I recently read some articles that indicated that there’s a major discrepancy regarding marketing for books written by men and books written by women. For instance, women’s books are far less likely to be reviewed by major outlets than men’s books are; women tend to receive less marketing support from their publishers; SF/F books written by men are far more likely to be shelved cover-up, and women’s spine-out.
I don’t go to chain bookstores very often, so when my spouse wanted to stop at one we stumbled across yesterday, I decided to run the experiment for myself.
It was true: I didn’t make a spreadsheet, but at least 80% of the books shelved cover-up were written by men.
Furthermore, of the few books that were written by women that were shelved cover-up, about half featured a male protagonist on the cover; the other half featured a scantily-clad or somewhat erotically-posed lady.
Perhaps most damning, I did find a single book that was shelved cover-up, was written by a lady, and had a female protagonist on the cover that was not designed to appeal to the male gaze.
The author? M.D. James.
Upon seeing this, I knew with cold-blooded certainty not only why I’d been alienated from those shelves over the course of my adolescence and twenties, but also why there are so many people out there who think that women simply don’t write science fiction and fantasy besides paranormal romance, or that they do but are some kind of rarity:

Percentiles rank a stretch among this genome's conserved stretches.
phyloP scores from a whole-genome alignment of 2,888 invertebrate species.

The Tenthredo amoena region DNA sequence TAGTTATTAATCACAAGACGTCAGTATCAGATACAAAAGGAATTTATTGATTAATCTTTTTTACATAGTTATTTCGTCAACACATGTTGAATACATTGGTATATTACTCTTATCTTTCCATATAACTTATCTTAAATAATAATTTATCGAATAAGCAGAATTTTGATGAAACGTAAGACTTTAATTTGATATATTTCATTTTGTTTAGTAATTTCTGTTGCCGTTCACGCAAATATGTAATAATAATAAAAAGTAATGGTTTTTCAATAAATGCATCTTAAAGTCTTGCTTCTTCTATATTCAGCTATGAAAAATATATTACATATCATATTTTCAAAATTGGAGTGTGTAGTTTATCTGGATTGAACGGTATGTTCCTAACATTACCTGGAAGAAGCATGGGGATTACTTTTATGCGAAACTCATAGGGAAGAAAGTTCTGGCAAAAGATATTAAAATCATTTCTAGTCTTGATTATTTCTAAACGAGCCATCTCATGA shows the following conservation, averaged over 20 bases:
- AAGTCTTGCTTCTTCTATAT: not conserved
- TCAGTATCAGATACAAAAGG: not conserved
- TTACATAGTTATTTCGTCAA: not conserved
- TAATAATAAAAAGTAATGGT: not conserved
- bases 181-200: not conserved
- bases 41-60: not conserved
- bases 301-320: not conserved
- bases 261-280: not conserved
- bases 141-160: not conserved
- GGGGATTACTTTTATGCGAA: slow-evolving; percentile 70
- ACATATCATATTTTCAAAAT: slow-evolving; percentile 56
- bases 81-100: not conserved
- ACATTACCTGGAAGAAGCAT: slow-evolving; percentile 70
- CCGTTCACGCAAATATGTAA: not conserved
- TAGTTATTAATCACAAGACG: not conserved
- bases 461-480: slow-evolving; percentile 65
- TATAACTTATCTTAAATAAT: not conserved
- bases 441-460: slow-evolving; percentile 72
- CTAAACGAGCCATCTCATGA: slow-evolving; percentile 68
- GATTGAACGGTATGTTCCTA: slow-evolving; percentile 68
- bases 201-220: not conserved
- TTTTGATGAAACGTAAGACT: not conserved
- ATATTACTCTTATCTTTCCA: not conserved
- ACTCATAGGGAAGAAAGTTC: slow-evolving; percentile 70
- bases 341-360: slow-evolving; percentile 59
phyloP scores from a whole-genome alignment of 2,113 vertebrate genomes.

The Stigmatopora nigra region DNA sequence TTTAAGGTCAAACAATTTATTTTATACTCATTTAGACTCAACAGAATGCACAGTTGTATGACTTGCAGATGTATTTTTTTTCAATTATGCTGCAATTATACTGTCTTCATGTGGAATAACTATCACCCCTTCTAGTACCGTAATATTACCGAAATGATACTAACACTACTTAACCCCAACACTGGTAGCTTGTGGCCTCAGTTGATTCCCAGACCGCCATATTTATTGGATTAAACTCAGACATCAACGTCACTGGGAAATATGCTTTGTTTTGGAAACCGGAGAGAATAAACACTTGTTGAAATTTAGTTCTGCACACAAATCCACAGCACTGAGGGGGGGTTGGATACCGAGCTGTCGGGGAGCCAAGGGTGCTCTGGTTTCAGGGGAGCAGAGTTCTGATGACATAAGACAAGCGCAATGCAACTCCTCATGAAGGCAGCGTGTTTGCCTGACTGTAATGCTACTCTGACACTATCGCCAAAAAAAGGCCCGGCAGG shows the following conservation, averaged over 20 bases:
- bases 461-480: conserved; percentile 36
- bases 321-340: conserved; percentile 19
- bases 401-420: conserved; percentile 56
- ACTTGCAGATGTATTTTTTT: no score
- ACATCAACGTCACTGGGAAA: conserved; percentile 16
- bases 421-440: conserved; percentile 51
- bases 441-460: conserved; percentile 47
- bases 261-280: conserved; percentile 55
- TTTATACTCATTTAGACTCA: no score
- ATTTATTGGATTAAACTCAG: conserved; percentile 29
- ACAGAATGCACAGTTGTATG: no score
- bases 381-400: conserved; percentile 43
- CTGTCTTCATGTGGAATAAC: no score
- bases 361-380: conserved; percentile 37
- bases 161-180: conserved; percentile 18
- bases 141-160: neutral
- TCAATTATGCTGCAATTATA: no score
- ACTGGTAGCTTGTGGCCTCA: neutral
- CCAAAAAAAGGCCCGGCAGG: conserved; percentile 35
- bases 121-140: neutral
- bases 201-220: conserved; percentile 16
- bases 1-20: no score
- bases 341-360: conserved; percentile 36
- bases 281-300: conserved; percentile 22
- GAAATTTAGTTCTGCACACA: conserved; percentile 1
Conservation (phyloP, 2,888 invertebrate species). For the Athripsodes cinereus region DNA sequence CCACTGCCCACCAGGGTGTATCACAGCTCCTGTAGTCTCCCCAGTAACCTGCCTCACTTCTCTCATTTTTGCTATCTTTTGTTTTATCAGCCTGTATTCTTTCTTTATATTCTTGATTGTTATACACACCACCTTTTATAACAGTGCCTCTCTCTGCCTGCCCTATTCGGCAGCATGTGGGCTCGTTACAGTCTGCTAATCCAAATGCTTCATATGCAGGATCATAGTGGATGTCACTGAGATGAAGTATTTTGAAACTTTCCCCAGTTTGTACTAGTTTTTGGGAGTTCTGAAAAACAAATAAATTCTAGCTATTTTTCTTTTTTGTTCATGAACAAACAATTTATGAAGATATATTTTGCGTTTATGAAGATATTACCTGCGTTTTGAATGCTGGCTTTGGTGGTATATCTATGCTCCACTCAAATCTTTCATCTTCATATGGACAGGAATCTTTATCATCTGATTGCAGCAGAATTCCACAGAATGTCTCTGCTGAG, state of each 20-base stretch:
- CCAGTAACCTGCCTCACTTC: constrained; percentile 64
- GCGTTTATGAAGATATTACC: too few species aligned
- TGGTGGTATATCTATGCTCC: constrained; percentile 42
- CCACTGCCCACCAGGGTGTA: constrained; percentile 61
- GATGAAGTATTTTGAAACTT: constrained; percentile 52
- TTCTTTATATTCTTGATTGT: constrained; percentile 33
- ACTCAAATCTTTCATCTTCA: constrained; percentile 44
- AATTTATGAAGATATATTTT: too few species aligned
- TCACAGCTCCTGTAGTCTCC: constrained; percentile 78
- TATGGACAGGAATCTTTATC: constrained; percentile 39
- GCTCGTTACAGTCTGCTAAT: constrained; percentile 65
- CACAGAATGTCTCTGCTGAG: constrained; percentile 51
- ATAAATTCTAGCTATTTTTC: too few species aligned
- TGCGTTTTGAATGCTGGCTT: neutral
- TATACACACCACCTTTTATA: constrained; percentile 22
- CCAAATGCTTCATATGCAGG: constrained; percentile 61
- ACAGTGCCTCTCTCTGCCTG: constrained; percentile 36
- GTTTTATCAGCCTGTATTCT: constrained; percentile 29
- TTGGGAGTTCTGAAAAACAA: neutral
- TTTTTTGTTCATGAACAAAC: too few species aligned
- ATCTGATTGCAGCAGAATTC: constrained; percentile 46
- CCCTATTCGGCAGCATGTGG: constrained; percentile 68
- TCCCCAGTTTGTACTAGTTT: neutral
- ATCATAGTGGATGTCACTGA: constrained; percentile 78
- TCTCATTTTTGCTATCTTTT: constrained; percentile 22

It’s because the sight of most SF/F bookstore shelves would lead one to believe that’s the case.
It’s a prejudice primarily borne of ignorance, rather than malice.
I would like to invite anyone who thinks this, though — that women just aren’t writing much speculative fiction — to have a look at my TBR pile. This year, see, I pledged to read and review only SF/F written by female authors.
And my TBR pile has become so large that it is probably close to achieving sentience, and were it primarily dead tree books rather than ones on cloud storage somewhere, it certainly would have caused an avalanche by now. It includes 2014 debut novels and books written well over a hundred years ago; hard sci-fi and sociological sci-fi; mythic fantasy and dark fantasy; books set in Africa and books set in interstellar space; celebrated award-winners and the barely known; space opera and magical realism; literary experiments and page-turners.
It’s not hard. There’s so much laudable SF/F written by women that my TBR pile is beginning to stress me out. What do I read next it’s all so good SEQUELS BUT WAIT MUST READ NEW AUTHORS FIRST *cue brain a’splode*.
This is just absurd, you know?
The real, gods-honest truth is that women have been writing speculative fiction as long as people have been reading it.
Perhaps you think J.R.R. Tolkien invented fantasy.
The origins of fantasy are difficult to trace (I mean, how far back do we go? Shakespeare? Homer?), but I can tell you this: Evangeline Walton was writing epic fantasy twenty years before Lord of the Rings was published.
Hope Mirrlees was writing high fantasy even before Walton. Her novels were published in the mid-1920’s by the press owned by Virginia Woolf and her husband. Woolf also published a fantasy novel, Orlando, in 1928.
Ann Radcliffe did not invent the gothic novel, but she sure as hell popularized it, and from her legacy we derive urban and dark fantasy.
Mary Shelley, of course, invented the science fiction novel with Frankenstein. She also wrote the first dystopian novel — The Last Man.
These are just the more well-known examples.
Dudebros and marketing executives have had a couple of hundred years to get used to it.
We’re here, and we’re not going away.